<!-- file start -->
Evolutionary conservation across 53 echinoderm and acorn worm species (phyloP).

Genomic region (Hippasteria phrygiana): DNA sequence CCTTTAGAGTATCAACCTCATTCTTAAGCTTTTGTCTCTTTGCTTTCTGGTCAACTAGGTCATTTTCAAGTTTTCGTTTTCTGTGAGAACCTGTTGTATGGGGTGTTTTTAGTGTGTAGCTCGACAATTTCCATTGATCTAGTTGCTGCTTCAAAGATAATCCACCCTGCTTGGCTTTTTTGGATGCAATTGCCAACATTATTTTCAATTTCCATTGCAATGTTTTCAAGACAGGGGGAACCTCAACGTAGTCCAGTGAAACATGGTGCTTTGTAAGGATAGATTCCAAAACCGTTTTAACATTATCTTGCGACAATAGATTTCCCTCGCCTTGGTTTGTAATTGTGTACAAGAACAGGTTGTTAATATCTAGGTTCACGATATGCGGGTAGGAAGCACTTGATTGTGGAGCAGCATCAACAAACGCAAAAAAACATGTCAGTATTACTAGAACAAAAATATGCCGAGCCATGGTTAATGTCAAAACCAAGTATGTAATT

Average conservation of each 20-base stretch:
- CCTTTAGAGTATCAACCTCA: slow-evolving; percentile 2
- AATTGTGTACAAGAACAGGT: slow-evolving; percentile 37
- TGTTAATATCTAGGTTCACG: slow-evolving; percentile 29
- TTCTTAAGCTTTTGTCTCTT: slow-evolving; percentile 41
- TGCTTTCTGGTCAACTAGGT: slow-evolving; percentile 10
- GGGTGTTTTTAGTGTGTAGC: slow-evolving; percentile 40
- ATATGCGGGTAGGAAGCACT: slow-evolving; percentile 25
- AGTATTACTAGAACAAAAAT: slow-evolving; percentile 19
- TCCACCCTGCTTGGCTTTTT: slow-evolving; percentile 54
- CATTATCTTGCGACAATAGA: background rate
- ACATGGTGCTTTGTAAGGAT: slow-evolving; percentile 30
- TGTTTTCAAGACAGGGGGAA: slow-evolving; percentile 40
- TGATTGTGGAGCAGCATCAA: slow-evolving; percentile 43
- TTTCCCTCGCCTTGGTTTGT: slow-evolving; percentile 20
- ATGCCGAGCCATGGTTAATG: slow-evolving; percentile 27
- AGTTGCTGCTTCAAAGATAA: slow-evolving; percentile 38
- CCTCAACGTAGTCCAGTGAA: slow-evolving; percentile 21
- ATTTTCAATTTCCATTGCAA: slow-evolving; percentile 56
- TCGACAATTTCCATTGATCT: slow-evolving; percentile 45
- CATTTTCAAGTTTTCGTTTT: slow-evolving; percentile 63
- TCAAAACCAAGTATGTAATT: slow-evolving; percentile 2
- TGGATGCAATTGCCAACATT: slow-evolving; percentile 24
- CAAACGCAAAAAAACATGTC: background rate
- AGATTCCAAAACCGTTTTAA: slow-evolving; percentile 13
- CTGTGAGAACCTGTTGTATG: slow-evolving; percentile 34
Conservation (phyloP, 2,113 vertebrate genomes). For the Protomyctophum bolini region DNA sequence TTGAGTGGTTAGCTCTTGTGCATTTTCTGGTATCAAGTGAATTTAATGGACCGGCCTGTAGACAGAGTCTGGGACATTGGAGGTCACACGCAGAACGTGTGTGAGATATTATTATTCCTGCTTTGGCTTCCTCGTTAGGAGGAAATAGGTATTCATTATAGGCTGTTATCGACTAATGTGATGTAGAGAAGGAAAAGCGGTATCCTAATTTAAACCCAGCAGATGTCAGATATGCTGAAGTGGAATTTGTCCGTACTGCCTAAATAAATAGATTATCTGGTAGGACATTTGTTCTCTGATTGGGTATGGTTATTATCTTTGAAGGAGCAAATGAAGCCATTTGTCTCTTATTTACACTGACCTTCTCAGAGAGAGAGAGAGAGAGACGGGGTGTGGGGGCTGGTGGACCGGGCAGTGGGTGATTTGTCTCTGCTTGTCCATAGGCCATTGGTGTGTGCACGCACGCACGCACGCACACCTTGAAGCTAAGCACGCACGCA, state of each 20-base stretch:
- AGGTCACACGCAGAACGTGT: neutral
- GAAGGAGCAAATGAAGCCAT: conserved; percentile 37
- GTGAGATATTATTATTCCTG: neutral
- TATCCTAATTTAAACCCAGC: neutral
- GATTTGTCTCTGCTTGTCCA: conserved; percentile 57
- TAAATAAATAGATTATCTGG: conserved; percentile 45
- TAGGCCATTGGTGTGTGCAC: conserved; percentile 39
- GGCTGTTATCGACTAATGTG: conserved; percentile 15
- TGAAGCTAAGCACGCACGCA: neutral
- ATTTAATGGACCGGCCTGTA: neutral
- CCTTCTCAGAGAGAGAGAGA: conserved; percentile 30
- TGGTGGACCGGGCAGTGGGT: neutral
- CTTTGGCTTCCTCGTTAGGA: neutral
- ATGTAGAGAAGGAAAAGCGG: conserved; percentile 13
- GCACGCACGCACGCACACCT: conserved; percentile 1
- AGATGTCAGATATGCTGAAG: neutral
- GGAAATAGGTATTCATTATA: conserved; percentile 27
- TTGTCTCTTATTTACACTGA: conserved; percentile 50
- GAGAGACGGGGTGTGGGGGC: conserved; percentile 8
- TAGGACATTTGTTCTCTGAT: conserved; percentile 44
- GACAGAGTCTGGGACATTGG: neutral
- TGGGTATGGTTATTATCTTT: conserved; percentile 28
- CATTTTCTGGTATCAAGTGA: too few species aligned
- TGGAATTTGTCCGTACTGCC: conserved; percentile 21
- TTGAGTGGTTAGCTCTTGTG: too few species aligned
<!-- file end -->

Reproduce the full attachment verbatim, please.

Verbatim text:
Evolutionary conservation across 53 echinoderm and acorn worm species (phyloP).

Genomic region (Hippasteria phrygiana): DNA sequence CCTTTAGAGTATCAACCTCATTCTTAAGCTTTTGTCTCTTTGCTTTCTGGTCAACTAGGTCATTTTCAAGTTTTCGTTTTCTGTGAGAACCTGTTGTATGGGGTGTTTTTAGTGTGTAGCTCGACAATTTCCATTGATCTAGTTGCTGCTTCAAAGATAATCCACCCTGCTTGGCTTTTTTGGATGCAATTGCCAACATTATTTTCAATTTCCATTGCAATGTTTTCAAGACAGGGGGAACCTCAACGTAGTCCAGTGAAACATGGTGCTTTGTAAGGATAGATTCCAAAACCGTTTTAACATTATCTTGCGACAATAGATTTCCCTCGCCTTGGTTTGTAATTGTGTACAAGAACAGGTTGTTAATATCTAGGTTCACGATATGCGGGTAGGAAGCACTTGATTGTGGAGCAGCATCAACAAACGCAAAAAAACATGTCAGTATTACTAGAACAAAAATATGCCGAGCCATGGTTAATGTCAAAACCAAGTATGTAATT

Average conservation of each 20-base stretch:
- CCTTTAGAGTATCAACCTCA: slow-evolving; percentile 2
- AATTGTGTACAAGAACAGGT: slow-evolving; percentile 37
- TGTTAATATCTAGGTTCACG: slow-evolving; percentile 29
- TTCTTAAGCTTTTGTCTCTT: slow-evolving; percentile 41
- TGCTTTCTGGTCAACTAGGT: slow-evolving; percentile 10
- GGGTGTTTTTAGTGTGTAGC: slow-evolving; percentile 40
- ATATGCGGGTAGGAAGCACT: slow-evolving; percentile 25
- AGTATTACTAGAACAAAAAT: slow-evolving; percentile 19
- TCCACCCTGCTTGGCTTTTT: slow-evolving; percentile 54
- CATTATCTTGCGACAATAGA: background rate
- ACATGGTGCTTTGTAAGGAT: slow-evolving; percentile 30
- TGTTTTCAAGACAGGGGGAA: slow-evolving; percentile 40
- TGATTGTGGAGCAGCATCAA: slow-evolving; percentile 43
- TTTCCCTCGCCTTGGTTTGT: slow-evolving; percentile 20
- ATGCCGAGCCATGGTTAATG: slow-evolving; percentile 27
- AGTTGCTGCTTCAAAGATAA: slow-evolving; percentile 38
- CCTCAACGTAGTCCAGTGAA: slow-evolving; percentile 21
- ATTTTCAATTTCCATTGCAA: slow-evolving; percentile 56
- TCGACAATTTCCATTGATCT: slow-evolving; percentile 45
- CATTTTCAAGTTTTCGTTTT: slow-evolving; percentile 63
- TCAAAACCAAGTATGTAATT: slow-evolving; percentile 2
- TGGATGCAATTGCCAACATT: slow-evolving; percentile 24
- CAAACGCAAAAAAACATGTC: background rate
- AGATTCCAAAACCGTTTTAA: slow-evolving; percentile 13
- CTGTGAGAACCTGTTGTATG: slow-evolving; percentile 34
Conservation (phyloP, 2,113 vertebrate genomes). For the Protomyctophum bolini region DNA sequence TTGAGTGGTTAGCTCTTGTGCATTTTCTGGTATCAAGTGAATTTAATGGACCGGCCTGTAGACAGAGTCTGGGACATTGGAGGTCACACGCAGAACGTGTGTGAGATATTATTATTCCTGCTTTGGCTTCCTCGTTAGGAGGAAATAGGTATTCATTATAGGCTGTTATCGACTAATGTGATGTAGAGAAGGAAAAGCGGTATCCTAATTTAAACCCAGCAGATGTCAGATATGCTGAAGTGGAATTTGTCCGTACTGCCTAAATAAATAGATTATCTGGTAGGACATTTGTTCTCTGATTGGGTATGGTTATTATCTTTGAAGGAGCAAATGAAGCCATTTGTCTCTTATTTACACTGACCTTCTCAGAGAGAGAGAGAGAGAGACGGGGTGTGGGGGCTGGTGGACCGGGCAGTGGGTGATTTGTCTCTGCTTGTCCATAGGCCATTGGTGTGTGCACGCACGCACGCACGCACACCTTGAAGCTAAGCACGCACGCA, state of each 20-base stretch:
- AGGTCACACGCAGAACGTGT: neutral
- GAAGGAGCAAATGAAGCCAT: conserved; percentile 37
- GTGAGATATTATTATTCCTG: neutral
- TATCCTAATTTAAACCCAGC: neutral
- GATTTGTCTCTGCTTGTCCA: conserved; percentile 57
- TAAATAAATAGATTATCTGG: conserved; percentile 45
- TAGGCCATTGGTGTGTGCAC: conserved; percentile 39
- GGCTGTTATCGACTAATGTG: conserved; percentile 15
- TGAAGCTAAGCACGCACGCA: neutral
- ATTTAATGGACCGGCCTGTA: neutral
- CCTTCTCAGAGAGAGAGAGA: conserved; percentile 30
- TGGTGGACCGGGCAGTGGGT: neutral
- CTTTGGCTTCCTCGTTAGGA: neutral
- ATGTAGAGAAGGAAAAGCGG: conserved; percentile 13
- GCACGCACGCACGCACACCT: conserved; percentile 1
- AGATGTCAGATATGCTGAAG: neutral
- GGAAATAGGTATTCATTATA: conserved; percentile 27
- TTGTCTCTTATTTACACTGA: conserved; percentile 50
- GAGAGACGGGGTGTGGGGGC: conserved; percentile 8
- TAGGACATTTGTTCTCTGAT: conserved; percentile 44
- GACAGAGTCTGGGACATTGG: neutral
- TGGGTATGGTTATTATCTTT: conserved; percentile 28
- CATTTTCTGGTATCAAGTGA: too few species aligned
- TGGAATTTGTCCGTACTGCC: conserved; percentile 21
- TTGAGTGGTTAGCTCTTGTG: too few species aligned